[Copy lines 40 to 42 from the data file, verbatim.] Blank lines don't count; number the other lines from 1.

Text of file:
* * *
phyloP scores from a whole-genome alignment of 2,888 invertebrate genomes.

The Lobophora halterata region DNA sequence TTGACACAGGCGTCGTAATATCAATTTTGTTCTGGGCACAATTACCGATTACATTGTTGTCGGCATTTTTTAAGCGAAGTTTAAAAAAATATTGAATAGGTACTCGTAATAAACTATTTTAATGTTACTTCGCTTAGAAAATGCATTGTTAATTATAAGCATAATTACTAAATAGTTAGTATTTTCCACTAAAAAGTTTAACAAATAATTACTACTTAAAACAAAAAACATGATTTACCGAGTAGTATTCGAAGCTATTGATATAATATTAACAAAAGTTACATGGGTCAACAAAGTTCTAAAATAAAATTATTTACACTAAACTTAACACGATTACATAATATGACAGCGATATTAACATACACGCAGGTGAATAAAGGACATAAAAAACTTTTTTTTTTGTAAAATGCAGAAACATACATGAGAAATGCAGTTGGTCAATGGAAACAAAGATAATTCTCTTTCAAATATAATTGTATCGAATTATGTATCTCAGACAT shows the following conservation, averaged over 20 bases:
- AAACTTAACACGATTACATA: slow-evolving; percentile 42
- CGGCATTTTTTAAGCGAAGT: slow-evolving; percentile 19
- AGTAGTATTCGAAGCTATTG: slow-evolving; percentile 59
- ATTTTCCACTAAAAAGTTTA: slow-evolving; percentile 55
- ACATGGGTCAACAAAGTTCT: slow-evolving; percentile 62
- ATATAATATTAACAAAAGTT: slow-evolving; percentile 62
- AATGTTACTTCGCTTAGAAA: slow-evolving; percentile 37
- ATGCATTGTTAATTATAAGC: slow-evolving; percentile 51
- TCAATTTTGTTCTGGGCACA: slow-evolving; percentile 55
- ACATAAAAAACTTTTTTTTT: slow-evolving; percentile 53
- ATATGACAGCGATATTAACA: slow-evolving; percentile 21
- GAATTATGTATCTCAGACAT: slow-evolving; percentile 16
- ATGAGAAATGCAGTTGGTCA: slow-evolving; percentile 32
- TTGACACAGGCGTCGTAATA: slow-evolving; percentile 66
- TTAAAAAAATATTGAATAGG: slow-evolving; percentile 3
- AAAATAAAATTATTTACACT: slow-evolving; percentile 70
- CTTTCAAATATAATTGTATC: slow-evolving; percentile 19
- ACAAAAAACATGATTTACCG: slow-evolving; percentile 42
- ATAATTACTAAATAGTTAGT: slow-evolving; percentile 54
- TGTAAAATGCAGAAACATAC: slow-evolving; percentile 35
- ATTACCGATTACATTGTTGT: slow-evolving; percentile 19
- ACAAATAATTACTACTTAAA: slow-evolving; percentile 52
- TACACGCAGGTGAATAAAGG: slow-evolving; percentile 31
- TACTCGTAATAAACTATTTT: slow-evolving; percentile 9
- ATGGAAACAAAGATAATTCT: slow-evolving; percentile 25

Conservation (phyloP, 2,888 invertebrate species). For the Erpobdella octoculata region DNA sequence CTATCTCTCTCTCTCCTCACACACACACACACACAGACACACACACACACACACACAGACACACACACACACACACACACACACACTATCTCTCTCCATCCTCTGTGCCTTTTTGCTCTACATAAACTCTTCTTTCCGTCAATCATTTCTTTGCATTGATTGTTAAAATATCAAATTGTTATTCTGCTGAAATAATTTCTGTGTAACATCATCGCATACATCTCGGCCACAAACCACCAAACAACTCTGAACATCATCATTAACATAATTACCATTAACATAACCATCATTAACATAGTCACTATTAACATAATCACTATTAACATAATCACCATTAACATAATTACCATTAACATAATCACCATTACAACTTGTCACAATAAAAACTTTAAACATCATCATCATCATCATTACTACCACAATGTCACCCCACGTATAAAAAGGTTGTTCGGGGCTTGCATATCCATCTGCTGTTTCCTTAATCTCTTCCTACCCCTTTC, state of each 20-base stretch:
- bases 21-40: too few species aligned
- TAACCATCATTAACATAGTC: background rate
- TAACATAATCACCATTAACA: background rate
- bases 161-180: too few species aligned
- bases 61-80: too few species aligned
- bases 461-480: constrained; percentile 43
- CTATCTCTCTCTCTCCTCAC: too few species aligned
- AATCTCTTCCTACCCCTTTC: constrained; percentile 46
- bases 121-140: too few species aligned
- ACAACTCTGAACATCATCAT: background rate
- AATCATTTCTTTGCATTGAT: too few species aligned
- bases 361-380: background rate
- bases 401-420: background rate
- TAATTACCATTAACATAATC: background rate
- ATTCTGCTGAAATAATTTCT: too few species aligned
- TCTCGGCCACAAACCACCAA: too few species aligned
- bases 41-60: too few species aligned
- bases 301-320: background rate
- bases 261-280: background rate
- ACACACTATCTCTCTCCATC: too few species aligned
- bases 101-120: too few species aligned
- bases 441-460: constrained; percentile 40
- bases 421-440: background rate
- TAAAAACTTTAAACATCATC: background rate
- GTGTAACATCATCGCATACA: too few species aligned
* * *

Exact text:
- bases 361-380: background rate
- bases 401-420: background rate
- TAATTACCATTAACATAATC: background rate